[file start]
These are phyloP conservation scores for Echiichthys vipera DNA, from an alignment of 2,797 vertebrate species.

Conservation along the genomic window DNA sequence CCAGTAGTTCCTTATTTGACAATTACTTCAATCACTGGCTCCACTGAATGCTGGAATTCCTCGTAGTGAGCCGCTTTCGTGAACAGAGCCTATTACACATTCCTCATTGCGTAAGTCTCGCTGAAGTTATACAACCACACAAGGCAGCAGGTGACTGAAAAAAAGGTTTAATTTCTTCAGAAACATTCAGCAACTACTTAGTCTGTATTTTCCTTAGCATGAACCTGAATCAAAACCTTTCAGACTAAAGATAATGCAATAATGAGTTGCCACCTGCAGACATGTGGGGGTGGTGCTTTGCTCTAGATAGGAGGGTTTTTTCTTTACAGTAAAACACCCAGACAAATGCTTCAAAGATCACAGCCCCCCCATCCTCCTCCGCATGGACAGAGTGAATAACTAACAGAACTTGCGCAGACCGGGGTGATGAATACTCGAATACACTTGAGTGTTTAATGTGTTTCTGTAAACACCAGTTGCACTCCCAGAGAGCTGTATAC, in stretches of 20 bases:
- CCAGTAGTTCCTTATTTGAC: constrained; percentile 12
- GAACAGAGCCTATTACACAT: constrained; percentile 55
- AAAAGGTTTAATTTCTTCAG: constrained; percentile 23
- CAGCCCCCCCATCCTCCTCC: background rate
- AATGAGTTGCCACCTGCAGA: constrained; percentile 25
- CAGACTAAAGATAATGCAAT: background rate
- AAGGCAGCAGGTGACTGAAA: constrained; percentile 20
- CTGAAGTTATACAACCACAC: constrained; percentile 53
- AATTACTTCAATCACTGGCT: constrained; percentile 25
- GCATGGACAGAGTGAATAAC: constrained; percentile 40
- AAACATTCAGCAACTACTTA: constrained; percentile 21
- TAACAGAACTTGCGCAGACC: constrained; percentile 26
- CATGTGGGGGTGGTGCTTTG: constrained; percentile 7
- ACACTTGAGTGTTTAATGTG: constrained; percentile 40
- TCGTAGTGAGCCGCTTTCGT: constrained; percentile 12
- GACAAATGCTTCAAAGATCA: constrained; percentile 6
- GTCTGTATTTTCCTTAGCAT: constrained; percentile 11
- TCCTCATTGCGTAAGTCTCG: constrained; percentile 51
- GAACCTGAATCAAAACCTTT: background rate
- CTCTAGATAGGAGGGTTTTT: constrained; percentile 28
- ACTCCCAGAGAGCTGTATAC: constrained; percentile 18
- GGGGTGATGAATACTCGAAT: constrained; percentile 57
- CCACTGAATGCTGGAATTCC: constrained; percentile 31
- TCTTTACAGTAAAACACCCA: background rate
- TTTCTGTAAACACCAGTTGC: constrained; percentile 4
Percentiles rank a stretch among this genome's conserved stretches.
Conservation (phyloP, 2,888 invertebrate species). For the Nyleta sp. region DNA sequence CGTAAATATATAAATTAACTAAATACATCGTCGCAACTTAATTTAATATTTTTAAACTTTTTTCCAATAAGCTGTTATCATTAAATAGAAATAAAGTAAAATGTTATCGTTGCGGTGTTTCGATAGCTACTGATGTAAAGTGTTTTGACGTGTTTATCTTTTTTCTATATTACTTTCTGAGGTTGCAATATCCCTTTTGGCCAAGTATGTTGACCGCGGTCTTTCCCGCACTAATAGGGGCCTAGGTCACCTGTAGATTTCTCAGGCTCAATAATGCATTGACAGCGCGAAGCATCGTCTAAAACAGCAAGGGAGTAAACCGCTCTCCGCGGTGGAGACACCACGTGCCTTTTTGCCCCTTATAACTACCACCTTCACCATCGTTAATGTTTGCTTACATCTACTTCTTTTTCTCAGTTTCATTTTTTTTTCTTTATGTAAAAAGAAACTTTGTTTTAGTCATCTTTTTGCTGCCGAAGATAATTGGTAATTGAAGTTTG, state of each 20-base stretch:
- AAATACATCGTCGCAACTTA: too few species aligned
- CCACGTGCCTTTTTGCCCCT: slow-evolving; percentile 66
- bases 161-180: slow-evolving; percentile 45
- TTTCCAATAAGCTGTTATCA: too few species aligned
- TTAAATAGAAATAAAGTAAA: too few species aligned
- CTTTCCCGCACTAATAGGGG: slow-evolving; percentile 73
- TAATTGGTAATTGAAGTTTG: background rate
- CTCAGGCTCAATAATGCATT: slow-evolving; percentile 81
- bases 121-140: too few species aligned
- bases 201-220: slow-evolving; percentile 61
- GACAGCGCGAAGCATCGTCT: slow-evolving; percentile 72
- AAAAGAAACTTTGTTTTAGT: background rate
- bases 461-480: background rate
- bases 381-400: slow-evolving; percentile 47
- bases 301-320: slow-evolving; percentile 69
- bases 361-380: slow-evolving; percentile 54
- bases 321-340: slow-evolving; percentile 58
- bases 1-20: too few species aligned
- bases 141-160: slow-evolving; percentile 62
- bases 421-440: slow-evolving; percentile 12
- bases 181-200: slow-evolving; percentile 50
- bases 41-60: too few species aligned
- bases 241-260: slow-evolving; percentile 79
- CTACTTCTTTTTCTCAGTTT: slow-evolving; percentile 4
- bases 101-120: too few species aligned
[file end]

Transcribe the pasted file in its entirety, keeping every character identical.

These are phyloP conservation scores for Echiichthys vipera DNA, from an alignment of 2,797 vertebrate species.

Conservation along the genomic window DNA sequence CCAGTAGTTCCTTATTTGACAATTACTTCAATCACTGGCTCCACTGAATGCTGGAATTCCTCGTAGTGAGCCGCTTTCGTGAACAGAGCCTATTACACATTCCTCATTGCGTAAGTCTCGCTGAAGTTATACAACCACACAAGGCAGCAGGTGACTGAAAAAAAGGTTTAATTTCTTCAGAAACATTCAGCAACTACTTAGTCTGTATTTTCCTTAGCATGAACCTGAATCAAAACCTTTCAGACTAAAGATAATGCAATAATGAGTTGCCACCTGCAGACATGTGGGGGTGGTGCTTTGCTCTAGATAGGAGGGTTTTTTCTTTACAGTAAAACACCCAGACAAATGCTTCAAAGATCACAGCCCCCCCATCCTCCTCCGCATGGACAGAGTGAATAACTAACAGAACTTGCGCAGACCGGGGTGATGAATACTCGAATACACTTGAGTGTTTAATGTGTTTCTGTAAACACCAGTTGCACTCCCAGAGAGCTGTATAC, in stretches of 20 bases:
- CCAGTAGTTCCTTATTTGAC: constrained; percentile 12
- GAACAGAGCCTATTACACAT: constrained; percentile 55
- AAAAGGTTTAATTTCTTCAG: constrained; percentile 23
- CAGCCCCCCCATCCTCCTCC: background rate
- AATGAGTTGCCACCTGCAGA: constrained; percentile 25
- CAGACTAAAGATAATGCAAT: background rate
- AAGGCAGCAGGTGACTGAAA: constrained; percentile 20
- CTGAAGTTATACAACCACAC: constrained; percentile 53
- AATTACTTCAATCACTGGCT: constrained; percentile 25
- GCATGGACAGAGTGAATAAC: constrained; percentile 40
- AAACATTCAGCAACTACTTA: constrained; percentile 21
- TAACAGAACTTGCGCAGACC: constrained; percentile 26
- CATGTGGGGGTGGTGCTTTG: constrained; percentile 7
- ACACTTGAGTGTTTAATGTG: constrained; percentile 40
- TCGTAGTGAGCCGCTTTCGT: constrained; percentile 12
- GACAAATGCTTCAAAGATCA: constrained; percentile 6
- GTCTGTATTTTCCTTAGCAT: constrained; percentile 11
- TCCTCATTGCGTAAGTCTCG: constrained; percentile 51
- GAACCTGAATCAAAACCTTT: background rate
- CTCTAGATAGGAGGGTTTTT: constrained; percentile 28
- ACTCCCAGAGAGCTGTATAC: constrained; percentile 18
- GGGGTGATGAATACTCGAAT: constrained; percentile 57
- CCACTGAATGCTGGAATTCC: constrained; percentile 31
- TCTTTACAGTAAAACACCCA: background rate
- TTTCTGTAAACACCAGTTGC: constrained; percentile 4
Percentiles rank a stretch among this genome's conserved stretches.
Conservation (phyloP, 2,888 invertebrate species). For the Nyleta sp. region DNA sequence CGTAAATATATAAATTAACTAAATACATCGTCGCAACTTAATTTAATATTTTTAAACTTTTTTCCAATAAGCTGTTATCATTAAATAGAAATAAAGTAAAATGTTATCGTTGCGGTGTTTCGATAGCTACTGATGTAAAGTGTTTTGACGTGTTTATCTTTTTTCTATATTACTTTCTGAGGTTGCAATATCCCTTTTGGCCAAGTATGTTGACCGCGGTCTTTCCCGCACTAATAGGGGCCTAGGTCACCTGTAGATTTCTCAGGCTCAATAATGCATTGACAGCGCGAAGCATCGTCTAAAACAGCAAGGGAGTAAACCGCTCTCCGCGGTGGAGACACCACGTGCCTTTTTGCCCCTTATAACTACCACCTTCACCATCGTTAATGTTTGCTTACATCTACTTCTTTTTCTCAGTTTCATTTTTTTTTCTTTATGTAAAAAGAAACTTTGTTTTAGTCATCTTTTTGCTGCCGAAGATAATTGGTAATTGAAGTTTG, state of each 20-base stretch:
- AAATACATCGTCGCAACTTA: too few species aligned
- CCACGTGCCTTTTTGCCCCT: slow-evolving; percentile 66
- bases 161-180: slow-evolving; percentile 45
- TTTCCAATAAGCTGTTATCA: too few species aligned
- TTAAATAGAAATAAAGTAAA: too few species aligned
- CTTTCCCGCACTAATAGGGG: slow-evolving; percentile 73
- TAATTGGTAATTGAAGTTTG: background rate
- CTCAGGCTCAATAATGCATT: slow-evolving; percentile 81
- bases 121-140: too few species aligned
- bases 201-220: slow-evolving; percentile 61
- GACAGCGCGAAGCATCGTCT: slow-evolving; percentile 72
- AAAAGAAACTTTGTTTTAGT: background rate
- bases 461-480: background rate
- bases 381-400: slow-evolving; percentile 47
- bases 301-320: slow-evolving; percentile 69
- bases 361-380: slow-evolving; percentile 54
- bases 321-340: slow-evolving; percentile 58
- bases 1-20: too few species aligned
- bases 141-160: slow-evolving; percentile 62
- bases 421-440: slow-evolving; percentile 12
- bases 181-200: slow-evolving; percentile 50
- bases 41-60: too few species aligned
- bases 241-260: slow-evolving; percentile 79
- CTACTTCTTTTTCTCAGTTT: slow-evolving; percentile 4
- bases 101-120: too few species aligned